Kochi

Onam comes calling, three years after the deluge washed it away

Socio-environmental activist Khalid Mundapilly (extreme right), son Rajeeb, and police and railway personnel help relocate people stranded in the August 2018 deluge, in goods-train wagons.   | Photo Credit: Special Arrangement

Three years since what was seen as ‘the deluge of the century’ washed away Independence Day and Onam celebrations in Kerala, those who pioneered rescue efforts spoke of how both the events went largely unobserved, what with much of Kerala remaining submerged that year.

Kerala Matsaythozhilali Aikya Vedi (TUCI) president Charles George reminisced about how the continuous downpour of 2018 lasted from August 13 to 16 and the waters taking up to August 22 to submerge prompted fishermen from different parts of the State to launch rescue efforts of their own.

Kerala’s own Navy

The thousands of people they rescued or helped rescue through their selfless acts resulted in fishers coming to be known as Kerala’s own Navy.

“Along with a few others, I helped organise over 100 fishing boats from Kalamukku in Vypeen, load them in container lorries and take them to localities where people were perched on rooftop or on upper floors of houses. Many boats suffered damage to their engines, while trident and spear-shaped tops of steel gates and of compound walls of houses that remained submerged damaged innumerable others,” Mr. George said.

Someone posted my number on social media, and people began making frantic calls all through day and night to send fishermen to rescue them from the rising floodwaters. Fishers in smaller vessels from here fanned out to Aluva, Desom, Thuruth, Nedumbassery, and nearby places, while those in bigger ones were deployed in Varappuzha, Chennur, Puthenvelikkara, Gothuruth, Kadamakudy, Vadakkekara, and nearby locales. Stranded people who were rescued included actor Salim Kumar from his house at North Paravur.

Raw deal

“Interestingly, fishers refused to accept gold ornaments and valuables offered by people whom they ferried to safety. Three years down the lane, the question is ‘who will save the saviours’, most of whom are neck-deep in poverty, thanks to lack of government support, skyrocketing fuel prices, exploitation by middlemen, pandemic situation, and the fast depleting fish catch due to climate change. The State government has not heeded to the fish famine package that traditional fishers demanded in 2019,” he said.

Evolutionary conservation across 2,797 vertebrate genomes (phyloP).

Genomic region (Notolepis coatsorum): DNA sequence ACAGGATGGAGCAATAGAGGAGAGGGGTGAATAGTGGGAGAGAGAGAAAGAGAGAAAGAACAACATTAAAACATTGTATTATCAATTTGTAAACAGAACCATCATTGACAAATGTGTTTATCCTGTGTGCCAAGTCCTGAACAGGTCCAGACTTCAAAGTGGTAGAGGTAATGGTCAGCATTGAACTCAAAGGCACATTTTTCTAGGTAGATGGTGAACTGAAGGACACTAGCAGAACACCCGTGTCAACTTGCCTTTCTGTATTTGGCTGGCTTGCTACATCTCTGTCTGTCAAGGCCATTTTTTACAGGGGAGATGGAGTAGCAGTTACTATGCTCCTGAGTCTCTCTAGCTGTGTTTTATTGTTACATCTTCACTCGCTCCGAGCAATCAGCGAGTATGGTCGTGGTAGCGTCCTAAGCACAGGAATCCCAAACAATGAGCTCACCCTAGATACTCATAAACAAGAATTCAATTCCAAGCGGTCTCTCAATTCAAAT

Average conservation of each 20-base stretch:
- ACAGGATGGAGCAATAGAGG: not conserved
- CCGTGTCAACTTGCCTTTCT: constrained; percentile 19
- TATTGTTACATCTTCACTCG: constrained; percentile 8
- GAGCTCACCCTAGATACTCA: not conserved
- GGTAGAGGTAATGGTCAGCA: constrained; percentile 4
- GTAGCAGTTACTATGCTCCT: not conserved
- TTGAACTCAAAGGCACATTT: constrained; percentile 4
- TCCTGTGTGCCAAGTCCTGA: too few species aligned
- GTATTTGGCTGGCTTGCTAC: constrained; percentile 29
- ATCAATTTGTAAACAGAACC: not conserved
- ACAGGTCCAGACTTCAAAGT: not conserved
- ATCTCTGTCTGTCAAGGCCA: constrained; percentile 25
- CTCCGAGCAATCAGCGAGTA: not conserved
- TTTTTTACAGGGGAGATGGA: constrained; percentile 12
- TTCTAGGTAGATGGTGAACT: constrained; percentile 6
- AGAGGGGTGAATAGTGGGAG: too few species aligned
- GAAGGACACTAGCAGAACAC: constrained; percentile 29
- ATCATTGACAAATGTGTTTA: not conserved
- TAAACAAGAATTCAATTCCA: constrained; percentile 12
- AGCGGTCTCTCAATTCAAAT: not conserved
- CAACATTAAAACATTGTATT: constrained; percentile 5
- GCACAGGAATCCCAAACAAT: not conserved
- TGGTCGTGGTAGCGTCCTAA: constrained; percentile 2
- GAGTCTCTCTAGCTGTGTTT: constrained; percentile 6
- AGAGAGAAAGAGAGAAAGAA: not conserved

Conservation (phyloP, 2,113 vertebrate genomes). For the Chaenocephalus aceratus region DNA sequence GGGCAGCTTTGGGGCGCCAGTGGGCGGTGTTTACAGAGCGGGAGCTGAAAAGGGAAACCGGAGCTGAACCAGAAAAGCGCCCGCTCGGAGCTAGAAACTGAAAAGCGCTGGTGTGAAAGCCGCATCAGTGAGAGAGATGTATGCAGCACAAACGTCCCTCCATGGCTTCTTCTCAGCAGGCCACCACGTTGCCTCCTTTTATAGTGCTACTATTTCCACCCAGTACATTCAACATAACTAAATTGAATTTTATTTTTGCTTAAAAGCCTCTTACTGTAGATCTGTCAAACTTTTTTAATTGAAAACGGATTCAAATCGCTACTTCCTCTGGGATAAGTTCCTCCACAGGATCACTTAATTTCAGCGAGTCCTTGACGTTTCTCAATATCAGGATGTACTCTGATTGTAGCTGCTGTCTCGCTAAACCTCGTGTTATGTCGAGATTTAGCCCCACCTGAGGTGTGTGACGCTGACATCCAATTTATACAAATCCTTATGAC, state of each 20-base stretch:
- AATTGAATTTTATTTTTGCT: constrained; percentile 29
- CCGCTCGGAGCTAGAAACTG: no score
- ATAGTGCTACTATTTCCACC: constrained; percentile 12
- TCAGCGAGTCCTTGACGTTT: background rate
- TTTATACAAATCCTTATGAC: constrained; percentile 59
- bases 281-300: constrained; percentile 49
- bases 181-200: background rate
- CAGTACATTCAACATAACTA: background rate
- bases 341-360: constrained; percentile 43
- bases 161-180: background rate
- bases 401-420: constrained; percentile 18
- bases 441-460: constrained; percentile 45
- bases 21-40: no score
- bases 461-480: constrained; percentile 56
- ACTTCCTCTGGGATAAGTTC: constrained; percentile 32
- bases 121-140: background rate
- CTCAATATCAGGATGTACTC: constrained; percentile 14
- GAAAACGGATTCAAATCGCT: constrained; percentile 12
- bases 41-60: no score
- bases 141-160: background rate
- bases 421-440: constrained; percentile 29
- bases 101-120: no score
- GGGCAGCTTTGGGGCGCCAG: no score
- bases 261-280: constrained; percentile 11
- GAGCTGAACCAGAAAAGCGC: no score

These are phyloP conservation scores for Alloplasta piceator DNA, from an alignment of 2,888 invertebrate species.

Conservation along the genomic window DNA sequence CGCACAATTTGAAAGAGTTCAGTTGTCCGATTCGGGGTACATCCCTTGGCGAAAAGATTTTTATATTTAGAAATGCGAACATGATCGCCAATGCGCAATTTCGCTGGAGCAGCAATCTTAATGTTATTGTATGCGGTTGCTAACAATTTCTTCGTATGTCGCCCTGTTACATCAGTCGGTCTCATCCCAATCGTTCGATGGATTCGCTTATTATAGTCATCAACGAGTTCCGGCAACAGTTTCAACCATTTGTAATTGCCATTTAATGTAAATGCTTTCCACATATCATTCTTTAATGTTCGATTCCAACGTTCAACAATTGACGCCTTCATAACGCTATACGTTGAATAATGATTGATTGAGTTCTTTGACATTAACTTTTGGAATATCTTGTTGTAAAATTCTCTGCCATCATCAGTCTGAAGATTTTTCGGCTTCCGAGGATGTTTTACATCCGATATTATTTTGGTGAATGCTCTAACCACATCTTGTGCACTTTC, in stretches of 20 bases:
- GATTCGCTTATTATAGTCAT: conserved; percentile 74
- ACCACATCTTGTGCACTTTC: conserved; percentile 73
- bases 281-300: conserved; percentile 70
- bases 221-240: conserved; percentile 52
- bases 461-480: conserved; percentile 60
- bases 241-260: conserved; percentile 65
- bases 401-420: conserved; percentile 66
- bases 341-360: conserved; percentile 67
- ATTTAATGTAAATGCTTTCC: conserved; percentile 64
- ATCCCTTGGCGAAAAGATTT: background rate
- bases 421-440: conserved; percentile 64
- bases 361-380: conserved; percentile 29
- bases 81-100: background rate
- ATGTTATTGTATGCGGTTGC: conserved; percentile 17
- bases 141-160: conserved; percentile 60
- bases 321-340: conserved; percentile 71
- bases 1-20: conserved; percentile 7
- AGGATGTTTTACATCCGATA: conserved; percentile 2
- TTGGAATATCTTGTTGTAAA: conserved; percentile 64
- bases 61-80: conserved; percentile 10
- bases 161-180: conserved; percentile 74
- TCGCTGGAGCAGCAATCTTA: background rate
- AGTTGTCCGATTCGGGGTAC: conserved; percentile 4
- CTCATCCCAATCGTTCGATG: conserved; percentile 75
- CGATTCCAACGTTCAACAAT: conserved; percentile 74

Fishers’ life is in doldrums, even as the fish they sell in the wholesale market at less than ₹50 a kg is sold at ₹200 or more at retail outlets. Even an ordinance aimed at streamlining fish trading and management expired, with the result that middlemen call the shots even now, Mr. George said.

Goods wagons

Yet another person who was in the frontline to help evacuate people to safety was Khalid Mundapilly, an Aluva-based socio-environmental activist. “I along with my son Rajeeb could rope in members of a few NGOs to rescue people stranded in many parts of Aluva, Purayar, Chowara, and Chengamanad. Some of them had managed to reach the Aluva railway station in country boats or even in big enough vessels. The station master helped arrange a two-coach goods train, which operated multiple trips to take people to safety. The railway and police too extended a helping hand,” Mr. Mundapilly said.

Many others who managed to reach the Aluva metro station with no more than clothes they wore and water bottles, boarded metro trains that operated at 10 kmph speed due to safety reasons and disembarked at stations in Kochi city. The only other alternative to reach Aluva was tipper lorries, while helicopters hovered above to rescue people struck atop terraces.

The situation in the Edappally-Aluva corridor was so bad that only the top of the Aluva flyover could be seen above the water level on August 17, 2018.


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Printable version | Oct 25, 2021 11:54:46 PM | https://www.thehindu.com/news/cities/Kochi/onam-comes-calling-three-years-after-the-deluge-washed-it-away/article36021676.ece

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